Study: Regular Exercise May Protect Against Side Effects of Poor Sleep

  • New research found that high-intensity workouts may counter some of the negative side effects of not getting enough sleep.
  • Exercise has the potential to decrease inflammation, positively impact metabolism, and is closely linked to heart health.
  • Experts do not recommend trading sleep for exercise; instead, they suggest prioritizing balance in both areas.

Not getting enough sleep can prompt a variety of health consequences, but a new study found that high-intensity workouts could combat some of those negative side effects.

Both proper sleep and adequate exercise are seen to help prevent more than 80% of cardiovascular events, including heart attack, abnormal heart rhythms, and coronary artery disease. But obtaining sustainable habits in both these areas can be tricky for many individuals. While exercise may be more within individuals' control—you can choose to go for a run and then do it—sleep can be sought after but more complicated to nail down.

The good news is, maintaining those exercise habits while striving toward better sleep still provides positive benefits.

According to one of the study’s co-authors, Jihui Zhang, PhD, director of the Center for Sleep and Circadian Medicine at the Affiliated Brain Hospital of Guangzhou Medical University, in China, this may be due to the effect exercise has on inflammation, metabolism, and the sympathetic nervous system, all which are closely linked to heart health. 

“Therefore, to some extent, people should sacrifice rest for exercise if they have to choose one,” he said.

Exercise Provides Whole-Body Effects

In order to understand the role exercise plays in counteracting the side effects of poor sleep, researchers used data collected from more than 92,000 adults in the United Kingdom between 2013 and 2015. Their ages ranged from 40 to 73 years and 56% were female. For one week, they wore a wristband that measured how much they exercised and slept.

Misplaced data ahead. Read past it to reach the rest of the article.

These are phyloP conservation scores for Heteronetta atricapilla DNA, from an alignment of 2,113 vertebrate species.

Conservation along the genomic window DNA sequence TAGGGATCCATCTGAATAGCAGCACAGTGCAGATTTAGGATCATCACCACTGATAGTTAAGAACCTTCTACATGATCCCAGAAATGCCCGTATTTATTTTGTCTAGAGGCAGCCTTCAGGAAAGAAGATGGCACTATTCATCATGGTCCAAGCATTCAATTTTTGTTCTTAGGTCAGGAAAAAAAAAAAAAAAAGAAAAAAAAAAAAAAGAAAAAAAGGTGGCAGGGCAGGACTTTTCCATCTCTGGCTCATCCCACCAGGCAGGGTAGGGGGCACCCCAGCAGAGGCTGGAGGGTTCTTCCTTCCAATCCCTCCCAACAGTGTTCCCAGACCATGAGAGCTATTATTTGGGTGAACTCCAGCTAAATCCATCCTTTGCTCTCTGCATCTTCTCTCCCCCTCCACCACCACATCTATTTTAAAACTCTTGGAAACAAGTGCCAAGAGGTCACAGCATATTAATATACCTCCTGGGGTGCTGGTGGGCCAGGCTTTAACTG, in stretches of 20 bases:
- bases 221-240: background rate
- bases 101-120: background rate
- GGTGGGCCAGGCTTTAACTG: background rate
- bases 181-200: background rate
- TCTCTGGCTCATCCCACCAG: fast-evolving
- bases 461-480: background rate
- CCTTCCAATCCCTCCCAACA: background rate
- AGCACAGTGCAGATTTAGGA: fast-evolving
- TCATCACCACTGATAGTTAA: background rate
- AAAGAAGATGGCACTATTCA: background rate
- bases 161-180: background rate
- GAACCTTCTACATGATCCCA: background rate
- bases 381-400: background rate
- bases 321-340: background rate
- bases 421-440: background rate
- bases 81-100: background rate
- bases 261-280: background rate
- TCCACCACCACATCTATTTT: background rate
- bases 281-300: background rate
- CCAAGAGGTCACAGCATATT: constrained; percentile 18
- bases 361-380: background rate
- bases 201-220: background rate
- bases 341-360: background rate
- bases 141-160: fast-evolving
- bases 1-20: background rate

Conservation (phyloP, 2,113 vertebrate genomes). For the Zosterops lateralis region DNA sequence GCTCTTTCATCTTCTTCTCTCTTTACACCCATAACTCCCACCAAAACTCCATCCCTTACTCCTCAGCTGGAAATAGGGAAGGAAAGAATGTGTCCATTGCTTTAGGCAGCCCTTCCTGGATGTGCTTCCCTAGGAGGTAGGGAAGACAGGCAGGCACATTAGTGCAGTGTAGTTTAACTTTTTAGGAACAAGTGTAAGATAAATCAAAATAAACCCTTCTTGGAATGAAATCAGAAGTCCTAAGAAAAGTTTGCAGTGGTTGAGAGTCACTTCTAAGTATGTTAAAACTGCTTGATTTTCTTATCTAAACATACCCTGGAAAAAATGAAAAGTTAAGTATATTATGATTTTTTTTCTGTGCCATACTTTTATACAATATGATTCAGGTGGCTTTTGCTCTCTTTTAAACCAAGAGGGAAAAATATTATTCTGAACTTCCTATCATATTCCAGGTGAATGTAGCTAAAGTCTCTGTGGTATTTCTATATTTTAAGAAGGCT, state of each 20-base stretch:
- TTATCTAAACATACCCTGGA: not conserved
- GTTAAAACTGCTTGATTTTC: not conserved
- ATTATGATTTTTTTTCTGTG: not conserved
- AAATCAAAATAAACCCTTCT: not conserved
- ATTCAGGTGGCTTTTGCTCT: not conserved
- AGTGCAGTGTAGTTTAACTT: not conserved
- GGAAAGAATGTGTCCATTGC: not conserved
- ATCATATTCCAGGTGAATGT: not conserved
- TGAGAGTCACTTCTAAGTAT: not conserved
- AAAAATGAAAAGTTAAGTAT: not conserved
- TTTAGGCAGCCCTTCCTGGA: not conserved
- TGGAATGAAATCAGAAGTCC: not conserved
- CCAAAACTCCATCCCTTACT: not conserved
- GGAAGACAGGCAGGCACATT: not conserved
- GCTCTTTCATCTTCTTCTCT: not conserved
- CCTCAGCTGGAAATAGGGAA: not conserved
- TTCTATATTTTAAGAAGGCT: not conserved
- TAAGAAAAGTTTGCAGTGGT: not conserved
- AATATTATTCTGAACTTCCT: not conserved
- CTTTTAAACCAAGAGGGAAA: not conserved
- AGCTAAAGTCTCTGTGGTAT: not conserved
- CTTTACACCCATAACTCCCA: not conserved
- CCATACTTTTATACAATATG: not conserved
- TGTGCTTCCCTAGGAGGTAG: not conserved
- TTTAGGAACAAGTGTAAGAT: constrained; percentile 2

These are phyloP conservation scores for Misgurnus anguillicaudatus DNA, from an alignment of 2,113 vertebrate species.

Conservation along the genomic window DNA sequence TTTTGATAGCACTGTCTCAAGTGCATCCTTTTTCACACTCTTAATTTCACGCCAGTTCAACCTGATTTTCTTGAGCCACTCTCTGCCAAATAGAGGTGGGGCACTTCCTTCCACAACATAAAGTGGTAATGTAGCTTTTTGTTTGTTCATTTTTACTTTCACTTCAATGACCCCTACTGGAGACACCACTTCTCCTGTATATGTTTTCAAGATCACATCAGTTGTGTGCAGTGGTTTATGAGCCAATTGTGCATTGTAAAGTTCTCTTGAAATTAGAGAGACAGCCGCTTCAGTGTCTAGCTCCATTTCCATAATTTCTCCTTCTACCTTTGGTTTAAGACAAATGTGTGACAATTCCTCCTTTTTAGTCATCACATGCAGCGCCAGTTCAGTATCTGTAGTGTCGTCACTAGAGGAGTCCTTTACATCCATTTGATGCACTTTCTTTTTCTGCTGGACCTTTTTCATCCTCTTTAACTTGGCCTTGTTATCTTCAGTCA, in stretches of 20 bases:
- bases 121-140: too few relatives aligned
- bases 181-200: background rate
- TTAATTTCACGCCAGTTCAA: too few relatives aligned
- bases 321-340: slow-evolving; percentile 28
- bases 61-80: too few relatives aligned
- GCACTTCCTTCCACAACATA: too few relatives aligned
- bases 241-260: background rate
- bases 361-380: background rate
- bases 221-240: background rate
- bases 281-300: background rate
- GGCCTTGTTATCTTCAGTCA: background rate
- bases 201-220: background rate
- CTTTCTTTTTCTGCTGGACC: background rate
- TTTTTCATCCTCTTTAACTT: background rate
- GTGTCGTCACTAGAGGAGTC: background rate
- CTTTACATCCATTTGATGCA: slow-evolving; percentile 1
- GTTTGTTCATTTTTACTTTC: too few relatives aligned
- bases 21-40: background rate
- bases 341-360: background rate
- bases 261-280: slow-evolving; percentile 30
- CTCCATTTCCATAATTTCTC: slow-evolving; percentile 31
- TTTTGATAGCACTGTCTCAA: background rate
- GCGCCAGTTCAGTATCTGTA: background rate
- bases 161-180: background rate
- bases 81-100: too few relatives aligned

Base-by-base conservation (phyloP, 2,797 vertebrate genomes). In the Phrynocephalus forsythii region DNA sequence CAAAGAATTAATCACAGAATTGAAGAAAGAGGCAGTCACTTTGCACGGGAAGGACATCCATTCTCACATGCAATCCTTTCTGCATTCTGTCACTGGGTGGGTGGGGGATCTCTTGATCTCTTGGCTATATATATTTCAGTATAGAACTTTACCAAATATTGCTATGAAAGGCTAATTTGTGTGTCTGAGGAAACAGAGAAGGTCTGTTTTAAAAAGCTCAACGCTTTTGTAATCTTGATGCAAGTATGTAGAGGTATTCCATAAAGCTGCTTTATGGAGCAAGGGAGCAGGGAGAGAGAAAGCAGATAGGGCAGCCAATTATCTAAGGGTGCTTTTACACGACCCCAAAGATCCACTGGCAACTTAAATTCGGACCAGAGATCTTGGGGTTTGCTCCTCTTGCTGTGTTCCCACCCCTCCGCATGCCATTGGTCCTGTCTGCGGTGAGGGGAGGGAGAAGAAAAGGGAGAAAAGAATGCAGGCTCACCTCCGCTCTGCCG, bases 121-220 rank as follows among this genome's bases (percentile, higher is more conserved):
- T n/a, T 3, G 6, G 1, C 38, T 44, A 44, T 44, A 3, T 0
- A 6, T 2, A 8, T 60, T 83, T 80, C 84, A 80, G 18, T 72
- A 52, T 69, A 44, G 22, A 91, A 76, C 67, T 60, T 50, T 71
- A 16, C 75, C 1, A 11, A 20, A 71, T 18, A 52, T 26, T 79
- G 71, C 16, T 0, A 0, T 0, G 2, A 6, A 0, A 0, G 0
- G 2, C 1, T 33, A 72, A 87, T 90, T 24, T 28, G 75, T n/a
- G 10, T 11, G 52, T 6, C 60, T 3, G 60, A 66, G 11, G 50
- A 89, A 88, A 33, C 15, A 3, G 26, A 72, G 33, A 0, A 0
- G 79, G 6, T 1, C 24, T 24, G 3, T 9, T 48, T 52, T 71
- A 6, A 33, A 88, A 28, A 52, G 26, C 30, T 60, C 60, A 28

They broke nightly sleep into three categories: short (six hours or less), normal (six to eight hours), and long (more than eight hours). Based on World Health Organization (WHO) guidelines, they divided the amount of physical activity a person got into low, intermediate, and high. The research team also kept track of exercise intensity, and whether or not it was considered “moderate to vigorous” based on WHO guidelines. 

The study used death records to determine that after a median of about seven years after the data was collected, just over 3,000 participants died, about 1,100 from cardiovascular disease and about 1,900 from cancer.

Those who slept too much or not enough, and also did not get enough exercise—less than the recommended 150 minutes a week—were more likely to die from any cause, including cancer and heart disease.

In those who didn’t get enough sleep, exercising more than the minimum recommended amount appeared to make up for the loss of sleep. People who exercised more than 150 minutes per week did not have an increased risk of dying, even if they slept for less than six hours each night.

This was not the case for people who got intermediate amounts of exercise. In these people, not getting enough sleep raised their likelihood of all-cause death by about 40%.

The new research was observational, meaning it cannot confirm exercise can moderate some of the effects of loss of sleep, but Dr. Zhang and team emphasize exercise’s ability to fight inflammation, metabolic dysregulation, and sympathetic nervous system activity.